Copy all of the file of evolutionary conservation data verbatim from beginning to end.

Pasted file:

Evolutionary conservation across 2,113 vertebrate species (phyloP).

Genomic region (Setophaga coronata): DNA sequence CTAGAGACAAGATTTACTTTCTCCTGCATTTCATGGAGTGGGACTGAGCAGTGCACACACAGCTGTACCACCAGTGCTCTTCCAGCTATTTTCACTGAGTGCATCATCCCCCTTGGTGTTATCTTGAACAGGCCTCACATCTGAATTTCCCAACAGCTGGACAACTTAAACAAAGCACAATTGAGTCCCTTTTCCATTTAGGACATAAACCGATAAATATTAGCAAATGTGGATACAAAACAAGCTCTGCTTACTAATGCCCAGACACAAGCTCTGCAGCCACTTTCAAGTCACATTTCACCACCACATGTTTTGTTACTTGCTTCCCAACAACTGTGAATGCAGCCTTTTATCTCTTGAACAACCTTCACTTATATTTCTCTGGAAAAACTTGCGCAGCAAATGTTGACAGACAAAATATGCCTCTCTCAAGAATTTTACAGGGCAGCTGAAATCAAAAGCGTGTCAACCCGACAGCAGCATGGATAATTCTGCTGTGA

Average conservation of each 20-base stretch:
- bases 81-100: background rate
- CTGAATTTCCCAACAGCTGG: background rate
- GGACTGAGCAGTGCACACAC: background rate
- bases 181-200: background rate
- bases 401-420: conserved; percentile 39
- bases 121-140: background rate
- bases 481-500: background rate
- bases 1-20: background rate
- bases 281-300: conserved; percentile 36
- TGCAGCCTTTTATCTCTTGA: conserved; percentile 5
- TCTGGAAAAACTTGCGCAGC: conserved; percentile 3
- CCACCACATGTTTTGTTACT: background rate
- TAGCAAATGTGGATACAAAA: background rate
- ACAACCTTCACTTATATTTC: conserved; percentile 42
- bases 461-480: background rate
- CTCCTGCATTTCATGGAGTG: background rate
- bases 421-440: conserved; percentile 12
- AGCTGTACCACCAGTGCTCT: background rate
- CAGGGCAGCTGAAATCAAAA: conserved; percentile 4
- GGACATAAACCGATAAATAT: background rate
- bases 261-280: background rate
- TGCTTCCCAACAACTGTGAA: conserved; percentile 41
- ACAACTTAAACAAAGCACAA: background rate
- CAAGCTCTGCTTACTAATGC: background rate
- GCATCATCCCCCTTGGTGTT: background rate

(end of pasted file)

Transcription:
Evolutionary conservation across 2,113 vertebrate species (phyloP).

Genomic region (Setophaga coronata): DNA sequence CTAGAGACAAGATTTACTTTCTCCTGCATTTCATGGAGTGGGACTGAGCAGTGCACACACAGCTGTACCACCAGTGCTCTTCCAGCTATTTTCACTGAGTGCATCATCCCCCTTGGTGTTATCTTGAACAGGCCTCACATCTGAATTTCCCAACAGCTGGACAACTTAAACAAAGCACAATTGAGTCCCTTTTCCATTTAGGACATAAACCGATAAATATTAGCAAATGTGGATACAAAACAAGCTCTGCTTACTAATGCCCAGACACAAGCTCTGCAGCCACTTTCAAGTCACATTTCACCACCACATGTTTTGTTACTTGCTTCCCAACAACTGTGAATGCAGCCTTTTATCTCTTGAACAACCTTCACTTATATTTCTCTGGAAAAACTTGCGCAGCAAATGTTGACAGACAAAATATGCCTCTCTCAAGAATTTTACAGGGCAGCTGAAATCAAAAGCGTGTCAACCCGACAGCAGCATGGATAATTCTGCTGTGA

Average conservation of each 20-base stretch:
- bases 81-100: background rate
- CTGAATTTCCCAACAGCTGG: background rate
- GGACTGAGCAGTGCACACAC: background rate
- bases 181-200: background rate
- bases 401-420: conserved; percentile 39
- bases 121-140: background rate
- bases 481-500: background rate
- bases 1-20: background rate
- bases 281-300: conserved; percentile 36
- TGCAGCCTTTTATCTCTTGA: conserved; percentile 5
- TCTGGAAAAACTTGCGCAGC: conserved; percentile 3
- CCACCACATGTTTTGTTACT: background rate
- TAGCAAATGTGGATACAAAA: background rate
- ACAACCTTCACTTATATTTC: conserved; percentile 42
- bases 461-480: background rate
- CTCCTGCATTTCATGGAGTG: background rate
- bases 421-440: conserved; percentile 12
- AGCTGTACCACCAGTGCTCT: background rate
- CAGGGCAGCTGAAATCAAAA: conserved; percentile 4
- GGACATAAACCGATAAATAT: background rate
- bases 261-280: background rate
- TGCTTCCCAACAACTGTGAA: conserved; percentile 41
- ACAACTTAAACAAAGCACAA: background rate
- CAAGCTCTGCTTACTAATGC: background rate
- GCATCATCCCCCTTGGTGTT: background rate